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I have come across these techniques recently but can't see the point of doing one with a software and another manually with a photoshop tool. Basically what we are achieving is "expected" exposure for the complete picture with different pictures combined in different exposure settings.

IF the method is almost same why different name? In one way digital blending looks similar to combining of two different pictures to me.

Kindly correct me if my point of view is wrong. Thank you.

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Generally, digital blending involves the use of a generic image editing software and, via layers and transparency masks, selecting the properly exposed parts of each image.

On the other hand, HDR is an automated process in which the total dynamic range of the image is extended beyond the "normal" scale to contain all the tones of the scene. The HDR image is then tonemapped to reduce its dynamic range while preserving the "dynamic" of the image.

In short, they try to achieve the same goal (correct exposure of highly dynamic images) but with different processes and results. HDR usually depends largely on the tonemapping algorithm used, and can produce realistic as well as fairly innatural "painting-like" images. It usually also have the side effect of increasing the noise.

  • HDR, or High Dynamic Range photography is much broader than the narrow definition you have given it. It includes what Gustave LeGray did to produce seascapes in the 1850s. It includes what Ansel Adams raised to a high art form in the darkroom in the mid-20th century. One type of HDR photography is to use an automated process to tonemap an image, but it is not the only way to do HDR imaging. Digital Blending is also considered HDR Imaging. – Michael C Dec 4 '13 at 15:27
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    @MichaelClark mh, I don't know exactly the history of HDR imaging, but I took for granted the process that nowadays is typically used, I think the OP also intended that one. But thank you for the information, I'll read something more about it :) – clabacchio Dec 4 '13 at 17:20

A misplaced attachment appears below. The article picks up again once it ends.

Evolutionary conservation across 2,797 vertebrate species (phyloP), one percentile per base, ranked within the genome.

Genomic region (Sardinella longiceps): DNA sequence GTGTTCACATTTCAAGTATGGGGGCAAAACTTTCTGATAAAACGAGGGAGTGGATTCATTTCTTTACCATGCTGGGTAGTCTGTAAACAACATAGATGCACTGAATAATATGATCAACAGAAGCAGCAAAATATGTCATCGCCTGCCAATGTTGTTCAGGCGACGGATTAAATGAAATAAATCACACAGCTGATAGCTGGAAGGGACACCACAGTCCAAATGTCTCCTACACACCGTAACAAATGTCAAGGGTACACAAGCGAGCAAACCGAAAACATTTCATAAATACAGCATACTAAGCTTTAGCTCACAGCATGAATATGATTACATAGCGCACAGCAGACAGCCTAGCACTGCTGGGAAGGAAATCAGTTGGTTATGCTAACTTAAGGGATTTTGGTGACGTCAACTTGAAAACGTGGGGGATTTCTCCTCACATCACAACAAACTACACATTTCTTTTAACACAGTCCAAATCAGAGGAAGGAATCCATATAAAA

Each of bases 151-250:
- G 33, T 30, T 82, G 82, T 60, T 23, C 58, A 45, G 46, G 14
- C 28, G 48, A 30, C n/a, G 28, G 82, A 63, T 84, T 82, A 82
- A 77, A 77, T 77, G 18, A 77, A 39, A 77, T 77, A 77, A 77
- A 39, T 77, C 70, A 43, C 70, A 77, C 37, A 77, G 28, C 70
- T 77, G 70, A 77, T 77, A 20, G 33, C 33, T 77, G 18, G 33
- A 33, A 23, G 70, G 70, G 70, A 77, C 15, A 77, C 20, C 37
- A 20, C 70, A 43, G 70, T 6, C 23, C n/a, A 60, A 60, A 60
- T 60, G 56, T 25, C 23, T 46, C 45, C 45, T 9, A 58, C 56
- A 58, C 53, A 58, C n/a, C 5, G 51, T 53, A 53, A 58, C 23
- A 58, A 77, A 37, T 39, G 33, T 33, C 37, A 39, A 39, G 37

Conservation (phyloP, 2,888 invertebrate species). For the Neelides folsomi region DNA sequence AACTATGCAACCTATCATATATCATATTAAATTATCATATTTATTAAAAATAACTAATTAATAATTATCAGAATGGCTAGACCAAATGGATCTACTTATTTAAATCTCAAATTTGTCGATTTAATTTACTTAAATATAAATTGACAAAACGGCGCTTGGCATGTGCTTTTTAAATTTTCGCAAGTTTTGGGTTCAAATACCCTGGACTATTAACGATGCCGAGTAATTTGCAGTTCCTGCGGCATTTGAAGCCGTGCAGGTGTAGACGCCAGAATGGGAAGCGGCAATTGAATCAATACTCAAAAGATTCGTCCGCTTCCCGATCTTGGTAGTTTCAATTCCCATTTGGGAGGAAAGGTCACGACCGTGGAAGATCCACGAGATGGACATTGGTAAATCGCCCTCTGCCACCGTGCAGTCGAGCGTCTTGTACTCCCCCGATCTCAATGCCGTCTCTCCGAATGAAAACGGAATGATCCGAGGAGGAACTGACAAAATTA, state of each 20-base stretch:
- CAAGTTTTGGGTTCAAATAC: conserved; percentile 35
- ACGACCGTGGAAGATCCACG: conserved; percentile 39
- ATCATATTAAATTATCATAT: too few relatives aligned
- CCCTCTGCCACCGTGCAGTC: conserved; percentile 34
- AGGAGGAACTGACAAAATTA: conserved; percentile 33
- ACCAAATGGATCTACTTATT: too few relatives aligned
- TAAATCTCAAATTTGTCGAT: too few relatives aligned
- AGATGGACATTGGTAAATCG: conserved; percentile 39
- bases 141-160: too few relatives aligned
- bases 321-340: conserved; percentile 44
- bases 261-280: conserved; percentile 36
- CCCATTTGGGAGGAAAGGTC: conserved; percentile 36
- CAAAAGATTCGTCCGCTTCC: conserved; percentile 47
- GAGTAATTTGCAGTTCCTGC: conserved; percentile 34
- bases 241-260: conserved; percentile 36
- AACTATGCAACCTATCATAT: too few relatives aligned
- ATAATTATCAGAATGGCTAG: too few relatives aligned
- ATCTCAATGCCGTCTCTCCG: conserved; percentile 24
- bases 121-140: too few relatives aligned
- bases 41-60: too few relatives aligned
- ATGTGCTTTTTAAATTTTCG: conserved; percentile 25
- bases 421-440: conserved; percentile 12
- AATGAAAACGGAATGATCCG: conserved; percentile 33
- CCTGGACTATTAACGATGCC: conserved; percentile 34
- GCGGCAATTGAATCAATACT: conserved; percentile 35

• @clabacchio What do we exactly mean by the term "tonemapping"? – Amrit Dec 4 '13 at 18:13
  • @Amritpal you'll find more information on Google, but it basically refers to the process of "shrinking" the extended dynamic range into the normal color depth. You could just make a multiplication, but you'll probably get a dull image, due to the limited contrast. It's not an exact science, and there are various algorithms that give very different outputs. – clabacchio Dec 4 '13 at 18:26
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    Tonemapping also was around during the days of analog (film) photography. Dodging and burning are two ways of tonemapping. So is altering the amount of time the photosensitive paper is exposed in the darkroom, as the highlights and shadows of an image will be altered by non-linear amounts. – Michael C Dec 4 '13 at 20:42
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High Dynamic Range Imaging (HDR) has been around in one form or another since the 1850s. Gustave LeGray took multiple exposures of seascapes and combined them to render both the brighter sky and the darker water/seashore in the same print. In the mid-20th century Ansel Adams and others used dodging and burning, or what we call manual tone mapping, to raise the technique to a high art form.

Unfortunately, most people seem to think HDR means only the recent development of making a high-dynamic-range luminance or light map from multiple digital images exposed at different values using only global image operations (across the entire image), and then tone mapping this result. This type of digital global HDR was first introduced in 1993 resulting in a mathematical theory of differently exposed pictures of the same subject matter that was published in 1995 by Steve Mann and Rosalind Picard.

What is known today as Digital Blending is one way to accomplish High Dynamic Range Imaging.

  • Digital Blending takes different parts of several varying exposures of a scene and uses the properly exposed parts of each to create a new image in such a way that different parts of the scene that would be too far apart dynamically to display in a medium of limited dynamic range (such as a computer monitor or print) can be displayed in the limited dynamic range of that medium. It does so without creating a large floating-point file and the resulting need for tone mapping.